peppers instead of the big, large, honking ones, man. I grow the small varieties. Actually, you saw the red cherries, and they
were a hot red cherry but they also have a sweet one also that’s actually grown quite
well in my garden. So, to conclude this video, actually I want
to open up a gift for you guys that I got in the mail just the other day really relative
and pertinent to this video today. It’s right here. This little box and it’s actually from chileplants.com
out of New Jersey. Let’s go ahead and open up this box. Check it out. In this box we got a little catalog and we’ll
talk about that in a second, but check it out inside the box here. We got all these beautiful peppers and it’s
really cool. It has a little legend here for like what’s
in each one. So, check it out. These are called Biou Jolokias and I bet many
of you guys wish I would put this to my mouth right now and eat it. I’d be in pain, man. You can look up Biou Jolokia videos on YouTube
for people that are curled over after eating just a little bit of this one. Super hot. This is probably one of the most hot peppers
in the world right there. Biou Jolokia. We got this one called fatali. That doesn’t sound good either. Fatali, it’s like fatal, and then we got habanero
red savannah. I mean, look. These guys are totally beautiful. I mean, honestly tell me that tomatoes look
this cool. I mean, all the different shapes and sizes
of the peppers amazing. Over here we got the Grenada seasoning peppers,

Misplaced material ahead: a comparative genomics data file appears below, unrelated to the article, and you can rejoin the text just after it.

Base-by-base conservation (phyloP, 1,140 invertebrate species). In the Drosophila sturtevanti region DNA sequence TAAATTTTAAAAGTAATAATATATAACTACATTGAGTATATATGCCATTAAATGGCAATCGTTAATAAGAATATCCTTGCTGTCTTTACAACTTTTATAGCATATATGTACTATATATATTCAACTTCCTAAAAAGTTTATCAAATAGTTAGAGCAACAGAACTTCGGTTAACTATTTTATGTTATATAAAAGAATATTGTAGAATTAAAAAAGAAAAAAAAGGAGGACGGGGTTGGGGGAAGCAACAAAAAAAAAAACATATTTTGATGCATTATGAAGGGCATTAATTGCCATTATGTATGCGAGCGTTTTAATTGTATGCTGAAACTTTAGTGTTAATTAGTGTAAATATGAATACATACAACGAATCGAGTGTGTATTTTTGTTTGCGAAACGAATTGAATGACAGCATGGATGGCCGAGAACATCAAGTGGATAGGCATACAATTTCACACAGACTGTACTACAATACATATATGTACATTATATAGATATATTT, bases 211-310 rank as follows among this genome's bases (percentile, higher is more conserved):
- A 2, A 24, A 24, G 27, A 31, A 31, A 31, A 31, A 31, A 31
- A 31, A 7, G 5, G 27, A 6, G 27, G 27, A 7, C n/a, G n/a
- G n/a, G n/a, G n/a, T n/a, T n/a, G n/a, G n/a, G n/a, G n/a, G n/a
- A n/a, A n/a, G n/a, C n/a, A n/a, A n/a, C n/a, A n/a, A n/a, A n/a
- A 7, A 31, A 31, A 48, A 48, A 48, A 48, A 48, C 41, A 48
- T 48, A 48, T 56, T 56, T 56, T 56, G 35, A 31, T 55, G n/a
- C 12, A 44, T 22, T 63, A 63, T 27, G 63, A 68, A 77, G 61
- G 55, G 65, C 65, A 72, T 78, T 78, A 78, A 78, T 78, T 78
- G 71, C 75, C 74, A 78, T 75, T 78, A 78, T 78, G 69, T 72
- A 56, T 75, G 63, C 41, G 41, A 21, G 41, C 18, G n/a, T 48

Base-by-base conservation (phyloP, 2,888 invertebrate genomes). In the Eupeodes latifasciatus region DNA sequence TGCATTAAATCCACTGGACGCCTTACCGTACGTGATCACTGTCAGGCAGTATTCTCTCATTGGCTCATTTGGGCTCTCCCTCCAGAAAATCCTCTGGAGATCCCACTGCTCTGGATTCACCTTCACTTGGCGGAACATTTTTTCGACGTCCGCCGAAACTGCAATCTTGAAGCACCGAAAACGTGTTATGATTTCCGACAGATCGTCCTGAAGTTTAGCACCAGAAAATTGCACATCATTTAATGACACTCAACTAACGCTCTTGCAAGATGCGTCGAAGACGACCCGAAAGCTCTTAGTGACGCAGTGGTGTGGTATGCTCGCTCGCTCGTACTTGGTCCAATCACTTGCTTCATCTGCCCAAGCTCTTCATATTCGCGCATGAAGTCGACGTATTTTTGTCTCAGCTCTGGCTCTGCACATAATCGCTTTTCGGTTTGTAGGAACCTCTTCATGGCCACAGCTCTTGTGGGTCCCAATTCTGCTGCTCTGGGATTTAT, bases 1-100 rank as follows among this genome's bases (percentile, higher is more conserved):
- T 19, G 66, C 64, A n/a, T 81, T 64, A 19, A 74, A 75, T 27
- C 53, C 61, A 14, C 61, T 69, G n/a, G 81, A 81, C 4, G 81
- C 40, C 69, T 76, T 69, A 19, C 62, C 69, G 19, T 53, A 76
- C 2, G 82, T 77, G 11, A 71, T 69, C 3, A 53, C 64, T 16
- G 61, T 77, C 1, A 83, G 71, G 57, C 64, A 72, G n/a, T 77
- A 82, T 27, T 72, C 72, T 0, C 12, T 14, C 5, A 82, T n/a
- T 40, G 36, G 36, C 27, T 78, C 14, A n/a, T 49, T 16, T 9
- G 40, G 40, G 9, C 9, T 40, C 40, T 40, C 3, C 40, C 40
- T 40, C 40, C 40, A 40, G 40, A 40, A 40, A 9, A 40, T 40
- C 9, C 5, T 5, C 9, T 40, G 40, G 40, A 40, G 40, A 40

definitely looks really cool. Next right here we got the ahi dolce number
1s. Look at this, man. These look like little UFOs, and then finally
we got this one, man. This is called the maraga scorpion yellow,
and I like how this one looks, man. It looks like part of the body that has some
extra skin on there unless you’re circumcised. This guy is probably also real hot. So, what I’m going to do with these guys,
because they are super hot, I’m probably going to dry these guys and I’m going to take out
these seeds so now I can have the seeds to grow the peppers next year. I guess the chiliplants.com they sell actually
chili plants and ships them to you, and I think they actually sell whole peppers so
that you can eat them and then use the seeds to grow them next season and they’ll also
sell you the seeds so that you can grow the different peppers. I think the next thing I want to do is try
one of these guys see if it lights my mouth up on fire. I’m going to try the ahi dolce number one